John Lee policy address 2022
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Veteran entertainer Sam Hui onstage at the Hong Kong Stadium in 2007. Photo: SCMP

Golden years of Hong Kong music to be spotlighted to attract overseas fans and encourage a new generation of performers

  • Superstars from the 1960s to 1990s to be showcased in festival designed to attract legions of fans and inspire young performers
  • Officials say shows will also promote city’s role ‘as cultural melting pot’ where ‘East meets West’

Hong Kong singers and stars from the 1960s to 1990s golden age of entertainment will be celebrated in a planned Pop Culture Festival designed to attract “pilgrims” from abroad as well as residents, senior officials have said.

Secretary for Culture, Sports and Tourism Kevin Yeung Yun-hung on Friday said the spotlight was turned on the stars of yesteryear rather than modern pop acts because the earlier generation had made a lasting mark in mainland China, the rest of Asia and beyond and could inspire a younger generation of performers to think big.

“We hope to look back at this period, bring back the memories, and encourage the new generation of arts and culture workers,” he explained. “I believe that this would be constructive for promoting pop culture.”

Chief executive vows to boost Hong Kong’s arts and culture scene

Joe Wong Chi-cho, the permanent secretary at the Culture, Sports and Tourism Bureau, said that the government wanted to focus on Hong Kong’s “most representative stars” to showcase the city’s role as a “cultural melting pot where East meets West”.

“We hope that through the organisation of these pop culture festivals, we can bring inspirations to our younger generations that our forerunners have been able to achieve that big, and we can actually do something even bigger in future,” he said.

“We may be able to involve other more contemporary artists in the process, but … we are seeing many of them, the contemporary artists these days, they don’t really need a festival for us to bring them to the audience anyway,” Wong added.

Wong added that the government also hoped to establish a pop culture centre, or hall of fame, to inspire the young and attract fans from around Asia.

“Every year we are seeing fans from across Asia coming to Hong Kong to pay tribute to their long-time idols,” he said. “Hopefully we can have that landmark and that will be a sort of a pilgrimage place for the many fans.”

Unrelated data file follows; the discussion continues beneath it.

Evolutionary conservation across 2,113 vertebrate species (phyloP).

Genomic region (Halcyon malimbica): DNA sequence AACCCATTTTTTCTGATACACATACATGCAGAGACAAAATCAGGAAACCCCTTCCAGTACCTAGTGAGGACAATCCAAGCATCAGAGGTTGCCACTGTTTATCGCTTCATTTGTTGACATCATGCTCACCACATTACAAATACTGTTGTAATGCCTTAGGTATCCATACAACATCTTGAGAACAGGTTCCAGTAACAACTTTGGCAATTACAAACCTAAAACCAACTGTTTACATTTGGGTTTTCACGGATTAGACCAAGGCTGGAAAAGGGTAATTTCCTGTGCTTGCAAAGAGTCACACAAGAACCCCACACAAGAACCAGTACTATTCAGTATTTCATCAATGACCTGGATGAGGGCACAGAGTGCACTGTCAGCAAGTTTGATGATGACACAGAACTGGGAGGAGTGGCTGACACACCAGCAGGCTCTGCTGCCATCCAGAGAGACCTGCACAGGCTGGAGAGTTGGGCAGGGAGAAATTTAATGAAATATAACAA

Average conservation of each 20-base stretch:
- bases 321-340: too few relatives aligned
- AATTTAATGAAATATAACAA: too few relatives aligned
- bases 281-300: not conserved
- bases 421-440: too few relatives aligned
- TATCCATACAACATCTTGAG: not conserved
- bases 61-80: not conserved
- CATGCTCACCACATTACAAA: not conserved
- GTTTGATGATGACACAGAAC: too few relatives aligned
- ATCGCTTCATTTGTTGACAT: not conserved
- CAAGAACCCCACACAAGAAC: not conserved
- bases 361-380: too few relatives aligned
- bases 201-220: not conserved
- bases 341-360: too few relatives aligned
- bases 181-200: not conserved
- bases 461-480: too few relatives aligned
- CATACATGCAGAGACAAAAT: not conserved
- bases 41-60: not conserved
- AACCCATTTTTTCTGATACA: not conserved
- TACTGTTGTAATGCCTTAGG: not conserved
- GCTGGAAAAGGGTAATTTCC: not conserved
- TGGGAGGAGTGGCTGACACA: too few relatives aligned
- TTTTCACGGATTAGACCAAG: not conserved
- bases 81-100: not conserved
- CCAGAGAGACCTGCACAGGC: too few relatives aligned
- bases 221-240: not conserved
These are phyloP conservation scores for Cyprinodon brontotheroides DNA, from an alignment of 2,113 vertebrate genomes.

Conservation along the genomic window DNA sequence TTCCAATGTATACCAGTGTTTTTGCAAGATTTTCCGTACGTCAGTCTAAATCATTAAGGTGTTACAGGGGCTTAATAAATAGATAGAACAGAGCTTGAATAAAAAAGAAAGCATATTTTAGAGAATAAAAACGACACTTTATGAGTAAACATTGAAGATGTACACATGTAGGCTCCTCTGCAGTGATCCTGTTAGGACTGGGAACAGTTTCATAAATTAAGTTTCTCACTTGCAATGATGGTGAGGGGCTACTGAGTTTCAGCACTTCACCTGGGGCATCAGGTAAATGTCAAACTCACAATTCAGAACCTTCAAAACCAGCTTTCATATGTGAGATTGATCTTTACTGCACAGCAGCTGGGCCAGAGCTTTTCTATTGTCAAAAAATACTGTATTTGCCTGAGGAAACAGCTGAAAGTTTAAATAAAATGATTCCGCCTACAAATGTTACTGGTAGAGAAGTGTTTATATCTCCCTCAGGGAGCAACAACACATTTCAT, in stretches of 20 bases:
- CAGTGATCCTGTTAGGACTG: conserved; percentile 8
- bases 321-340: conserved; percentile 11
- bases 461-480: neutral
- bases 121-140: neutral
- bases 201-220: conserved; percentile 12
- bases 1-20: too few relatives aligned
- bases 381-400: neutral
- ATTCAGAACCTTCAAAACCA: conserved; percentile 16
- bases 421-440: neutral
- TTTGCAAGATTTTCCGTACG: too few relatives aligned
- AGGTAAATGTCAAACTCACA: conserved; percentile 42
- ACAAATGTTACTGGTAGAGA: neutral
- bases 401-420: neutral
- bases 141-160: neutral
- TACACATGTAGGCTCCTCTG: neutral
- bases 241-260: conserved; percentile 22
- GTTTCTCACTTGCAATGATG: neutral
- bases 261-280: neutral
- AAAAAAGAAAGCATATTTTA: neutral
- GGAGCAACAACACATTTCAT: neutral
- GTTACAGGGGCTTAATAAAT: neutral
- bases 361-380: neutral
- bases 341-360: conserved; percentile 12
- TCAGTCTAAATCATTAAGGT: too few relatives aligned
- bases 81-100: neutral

Secretary for Culture, Sports and Tourism Kevin Yeung outlines plans to celebrate the city’s musical golden age. Photo: Edmond So

The two were speaking after Chief Executive John Lee Ka-chiu delivered his maiden policy address on Wednesday, which included a multipronged strategy to turn Hong Kong into an international hub for cultural exchange.

The plans included an annual pop culture festival, covering a variety of events, such as live performances, film screenings, exhibitions, talks, workshops and seminars.

The first stage of the festival will be designed to highlight the golden age, including icons such as the late Cantopop superstars Anita Mui Yim-fong and Leslie Cheung Kwok-wing and singer-songwriter and actor Samuel Hui Koon-kit.

Is Hong Kong taking a leaf from Singapore playbook on the economy?

Lee’s policy blueprint also outlined an ambitious plan to turn Hong Kong into a global technology hub.

It is planned to attract at least 100 high-potential or already-successful tech firms, including at least 20 top-notch companies, to set up or expand their businesses in Hong Kong over the next five years, and bring in more than HK$10 billion of investment.

Technology minister Sun Dong on Friday said he hoped that advanced manufacturing would account for 10 per cent of Hong Kong’s gross domestic product (GDP) in 10 years time.

“In recent years, manufacturing only accounted for about 1 per cent of Hong Kong’s GDP … but if we can bring in top manufacturing firms to contribute HK$30 billion, we get 1 more per cent of the industry in our GDP,” he explained.

“I dare not set an indicator … but are we able to boost the proportion of manufacturing to 10 per cent? This is quite ambitious, but not unthinkable.”

Sun added that in some major economies, between 20 to 40 per cent of their GDP came from manufacturing.

Large companies based in Shenzhen and Singapore had also contributed significant amounts to the GDP of their host cities, he added.